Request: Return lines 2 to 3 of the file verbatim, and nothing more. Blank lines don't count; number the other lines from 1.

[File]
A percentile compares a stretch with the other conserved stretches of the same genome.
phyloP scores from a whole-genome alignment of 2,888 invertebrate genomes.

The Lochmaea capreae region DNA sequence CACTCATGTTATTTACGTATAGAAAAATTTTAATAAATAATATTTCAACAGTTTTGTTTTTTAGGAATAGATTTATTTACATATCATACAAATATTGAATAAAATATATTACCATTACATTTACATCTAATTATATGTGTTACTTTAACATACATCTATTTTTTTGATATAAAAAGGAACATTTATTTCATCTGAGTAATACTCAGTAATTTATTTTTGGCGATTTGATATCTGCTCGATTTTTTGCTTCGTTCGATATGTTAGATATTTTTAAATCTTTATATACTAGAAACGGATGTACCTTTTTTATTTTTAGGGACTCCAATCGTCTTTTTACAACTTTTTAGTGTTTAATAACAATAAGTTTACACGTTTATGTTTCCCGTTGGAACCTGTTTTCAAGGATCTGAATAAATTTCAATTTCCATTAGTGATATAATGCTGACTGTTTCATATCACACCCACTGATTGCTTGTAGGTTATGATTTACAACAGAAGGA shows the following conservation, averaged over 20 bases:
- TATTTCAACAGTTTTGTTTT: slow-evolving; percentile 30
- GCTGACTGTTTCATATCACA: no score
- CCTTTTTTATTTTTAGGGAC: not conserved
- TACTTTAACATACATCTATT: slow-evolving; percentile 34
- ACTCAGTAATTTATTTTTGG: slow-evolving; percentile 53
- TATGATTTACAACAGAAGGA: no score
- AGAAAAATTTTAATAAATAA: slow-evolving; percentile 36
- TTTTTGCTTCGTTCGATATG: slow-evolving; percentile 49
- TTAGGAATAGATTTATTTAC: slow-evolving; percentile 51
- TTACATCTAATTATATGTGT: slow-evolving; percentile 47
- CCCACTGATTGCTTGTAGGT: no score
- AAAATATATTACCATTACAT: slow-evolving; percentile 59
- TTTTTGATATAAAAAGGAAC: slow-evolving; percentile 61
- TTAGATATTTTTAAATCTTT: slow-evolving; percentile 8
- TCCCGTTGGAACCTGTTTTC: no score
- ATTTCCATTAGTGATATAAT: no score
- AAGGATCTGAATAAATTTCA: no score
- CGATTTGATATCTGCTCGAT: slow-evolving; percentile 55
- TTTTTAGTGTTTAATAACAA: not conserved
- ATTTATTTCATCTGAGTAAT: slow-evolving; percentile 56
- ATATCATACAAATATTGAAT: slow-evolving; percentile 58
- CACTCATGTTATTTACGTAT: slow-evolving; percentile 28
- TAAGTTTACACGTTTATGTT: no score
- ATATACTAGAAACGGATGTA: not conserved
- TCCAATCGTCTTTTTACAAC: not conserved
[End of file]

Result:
phyloP scores from a whole-genome alignment of 2,888 invertebrate genomes.

The Lochmaea capreae region DNA sequence CACTCATGTTATTTACGTATAGAAAAATTTTAATAAATAATATTTCAACAGTTTTGTTTTTTAGGAATAGATTTATTTACATATCATACAAATATTGAATAAAATATATTACCATTACATTTACATCTAATTATATGTGTTACTTTAACATACATCTATTTTTTTGATATAAAAAGGAACATTTATTTCATCTGAGTAATACTCAGTAATTTATTTTTGGCGATTTGATATCTGCTCGATTTTTTGCTTCGTTCGATATGTTAGATATTTTTAAATCTTTATATACTAGAAACGGATGTACCTTTTTTATTTTTAGGGACTCCAATCGTCTTTTTACAACTTTTTAGTGTTTAATAACAATAAGTTTACACGTTTATGTTTCCCGTTGGAACCTGTTTTCAAGGATCTGAATAAATTTCAATTTCCATTAGTGATATAATGCTGACTGTTTCATATCACACCCACTGATTGCTTGTAGGTTATGATTTACAACAGAAGGA shows the following conservation, averaged over 20 bases: